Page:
Things Heard & Seen (2021)

Things Heard & Seen
Director: Shari Springer Berman, Robert Pulcini
Writer: Shari Springer Berman, Robert Pulcini
Based on: Elizabeth Brundage’s novel All Things Cease to Appear
Cast: James Norton, Amanda Seyfried, Rhea Seehorn, Natalia Dyer, Ana Sophia Heger, Karen Allen, F. Murray Abraham, Alex Neustaedter, Jack Gore, James Urbaniak
Seen on: 6.7.2021

Content Note: domestic violence, abuse, eating disorder

Plot:
George (James Norton), Catherine (Amanda Seyfried) and their daughter Franny (Ana Sophia Heger) move from New York City to a small town where George was offered a teaching position at a small art college. Catherine, an artist herself, is reluctant about the move, but feels that she owes it to George to try. And Franny will probably enjoy living in a house with a garden. But after their arrival, Catherine gets the feeling that something is going on at their house, and with George.

Things Heard & Seen is a haunted house story in a double sense: it’s literally haunted by spirits, and figuratively haunted by the violence that occurs in it. This works surprisingly well together, though I didn’t like the ending all that much.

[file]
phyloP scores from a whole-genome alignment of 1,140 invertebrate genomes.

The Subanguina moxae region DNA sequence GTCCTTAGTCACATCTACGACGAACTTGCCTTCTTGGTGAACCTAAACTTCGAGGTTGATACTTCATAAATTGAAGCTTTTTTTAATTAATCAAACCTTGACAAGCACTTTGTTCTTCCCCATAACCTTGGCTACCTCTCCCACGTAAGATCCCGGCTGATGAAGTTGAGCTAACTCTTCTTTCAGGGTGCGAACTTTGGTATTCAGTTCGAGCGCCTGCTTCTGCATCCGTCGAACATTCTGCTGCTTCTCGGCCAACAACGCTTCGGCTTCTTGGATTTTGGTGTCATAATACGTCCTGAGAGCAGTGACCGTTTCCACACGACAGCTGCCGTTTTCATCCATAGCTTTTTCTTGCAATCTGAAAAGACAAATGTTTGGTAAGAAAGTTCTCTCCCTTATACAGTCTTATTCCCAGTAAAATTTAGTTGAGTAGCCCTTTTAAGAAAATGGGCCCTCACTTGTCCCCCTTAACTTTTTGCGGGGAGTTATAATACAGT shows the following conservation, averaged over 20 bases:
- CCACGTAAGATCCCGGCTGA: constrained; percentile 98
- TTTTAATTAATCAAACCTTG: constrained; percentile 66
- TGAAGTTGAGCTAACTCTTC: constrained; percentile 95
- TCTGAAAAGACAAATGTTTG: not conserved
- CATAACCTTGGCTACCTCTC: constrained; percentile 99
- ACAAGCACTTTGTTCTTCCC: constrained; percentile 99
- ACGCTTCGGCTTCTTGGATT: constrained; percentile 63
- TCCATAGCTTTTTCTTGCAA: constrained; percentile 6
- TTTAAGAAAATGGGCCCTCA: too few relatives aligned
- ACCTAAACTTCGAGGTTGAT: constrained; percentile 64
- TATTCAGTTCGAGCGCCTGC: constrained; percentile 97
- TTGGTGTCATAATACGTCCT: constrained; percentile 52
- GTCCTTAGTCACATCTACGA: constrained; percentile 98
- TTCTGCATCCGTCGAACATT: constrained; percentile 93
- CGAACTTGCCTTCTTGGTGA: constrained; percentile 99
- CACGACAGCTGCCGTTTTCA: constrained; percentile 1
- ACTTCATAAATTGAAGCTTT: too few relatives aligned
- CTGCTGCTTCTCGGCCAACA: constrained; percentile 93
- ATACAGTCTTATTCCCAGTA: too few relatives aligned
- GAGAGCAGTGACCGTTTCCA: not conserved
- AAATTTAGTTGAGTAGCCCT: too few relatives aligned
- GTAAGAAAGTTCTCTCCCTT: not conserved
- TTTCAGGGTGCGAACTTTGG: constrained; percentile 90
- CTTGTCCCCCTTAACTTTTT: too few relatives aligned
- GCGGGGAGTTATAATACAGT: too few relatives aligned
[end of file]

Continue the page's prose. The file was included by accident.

The film poster showing Catherine (Amanda Seyfried) superimposed over a house in the distance. Much smaller next to her face is George (James Norton) carrying their daughter Franny (Ana Sophia Heger).
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Velvet Buzzsaw (2019)

Velvet Buzzsaw
Director: Dan Gilroy
Writer: Dan Gilroy
Cast: Jake Gyllenhaal, Rene Russo, Zawe Ashton, Tom Sturridge, Toni Collette, Natalia Dyer, Daveed Diggs, John Malkovich, Billy Magnussen, Pat Healy
Seen on: 11.4.2021

Plot:
Morf (Jake Gyllenhaal) is an art critic, always looking for something new and good. But currently, he is rather more occupied with Josephina (Zawe Ashton). She works in the gallery run by Rhodora (Rene Russo), hoping to become a successful agent herself, and Morf is deeply in love with her, despite having a boyfriend. When Josephina finds out that a recently deceased tenant in her building was an artist who wanted to have all his art destroyed upon his death, she is convinced that his art is something special. She is not wrong, though she couldn’t have foreseen what kind of special it really is.

Velvet Buzzsaw is visually engaging, and has a great cast who obviously had a lot of fun chewing the scenery in this one. But the metaphor at its heart feels a little flimsy and could have done with a little more work.

The film poster showing a white frame on a white wall with the words Velvet Buzzsaw spraypainted across it, the red paint dripping down and over the frame.
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